“Bigger Systemic Risk” Now Than 2008 - Bank of England
The state of the things at a retail level is somewhat terrifying. Household lending is growing at 10.3% a year – outpacing the 2.3% rise in household income. The total credit owed by UK consumers at the end of April 2017 was £198 billion, with credit card borrowing at a record £67.7 billion. The BOE is so concerned that it has told lenders to set aside £11.4 billion to protect against defaults.
More concerning about the state of household debt is that Bank of England data shows 15.75pc of all new mortgages taken out in the first quarter of 2017 were for terms of 35 years or more.
But, the latest growing area of debt is car financing. £58 billion of car dealership finance. Just £24 billion of this comes from banks. The rest is from other lenders, such as dedicated motor finance firms. They do not have to follow the strict lending rules on having capital buffers to cover losses like banks do – a development the Bank of England is concerned about.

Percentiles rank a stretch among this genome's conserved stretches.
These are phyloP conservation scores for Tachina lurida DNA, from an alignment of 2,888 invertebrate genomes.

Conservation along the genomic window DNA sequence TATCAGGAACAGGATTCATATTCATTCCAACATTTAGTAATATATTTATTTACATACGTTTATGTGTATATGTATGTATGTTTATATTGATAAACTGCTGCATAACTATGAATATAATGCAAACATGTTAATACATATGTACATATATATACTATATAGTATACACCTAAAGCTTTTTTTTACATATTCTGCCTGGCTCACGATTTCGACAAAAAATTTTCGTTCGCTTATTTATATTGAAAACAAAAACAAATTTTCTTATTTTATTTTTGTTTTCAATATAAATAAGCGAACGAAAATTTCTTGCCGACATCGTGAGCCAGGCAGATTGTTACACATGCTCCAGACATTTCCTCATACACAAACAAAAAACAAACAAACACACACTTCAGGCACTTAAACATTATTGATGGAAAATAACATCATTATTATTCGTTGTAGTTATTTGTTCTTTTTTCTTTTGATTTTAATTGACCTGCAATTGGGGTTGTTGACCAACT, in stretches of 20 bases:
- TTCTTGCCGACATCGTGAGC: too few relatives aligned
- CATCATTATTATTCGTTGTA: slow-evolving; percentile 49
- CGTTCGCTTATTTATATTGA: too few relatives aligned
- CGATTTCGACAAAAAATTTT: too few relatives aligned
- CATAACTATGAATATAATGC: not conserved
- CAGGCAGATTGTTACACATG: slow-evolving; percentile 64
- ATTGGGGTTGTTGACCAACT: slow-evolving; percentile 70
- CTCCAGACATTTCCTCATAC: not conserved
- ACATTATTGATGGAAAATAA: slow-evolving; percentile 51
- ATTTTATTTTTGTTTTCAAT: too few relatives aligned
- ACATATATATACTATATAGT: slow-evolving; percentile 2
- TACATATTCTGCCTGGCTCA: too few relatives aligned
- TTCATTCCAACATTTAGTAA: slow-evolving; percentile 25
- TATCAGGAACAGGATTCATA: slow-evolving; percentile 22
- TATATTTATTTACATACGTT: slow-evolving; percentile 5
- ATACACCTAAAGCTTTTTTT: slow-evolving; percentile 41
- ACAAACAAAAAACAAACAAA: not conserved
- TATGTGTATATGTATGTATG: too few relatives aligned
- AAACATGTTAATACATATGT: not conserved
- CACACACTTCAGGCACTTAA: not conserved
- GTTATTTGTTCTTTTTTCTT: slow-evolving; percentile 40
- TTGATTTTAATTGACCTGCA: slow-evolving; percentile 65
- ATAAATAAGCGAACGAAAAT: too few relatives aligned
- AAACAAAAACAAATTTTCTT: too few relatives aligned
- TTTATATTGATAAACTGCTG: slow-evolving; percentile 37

It has been ten years since the last interest rate hike. A decade is a long-time, enough time for the market to welcome in a new generation of borrowers who are unfamiliar with higher interest rates and the dangers of borrowing. Most concerning is it seems no matter who they borrow from, they are disinterested in the state of regulatory demands.
It has been more than a decade since 60+ banks and building societies were issued a similar warning in 2004. Many failed to listen to the warnings given.
"As survivors, societies here today ought to be well aware of the warning signs, but I’m conscious that corporate memories can be shed surprisingly fast…I would observe that part of the reason why only 44 societies are attending this conference rather than the 60+ that came to its equivalent in 2004 lies in the fact that many of those societies were unaware of, or failed to control, the risks they were taking."
- Sam Woods of PRA
Similarly aware of this lack of insight, the Bank of England recently asked lenders how these new borrowers affected the banks’ credit-scoring models, as the banks themselves are the first line of defence when it comes to protecting the economy (and taxpayers) against increased risk.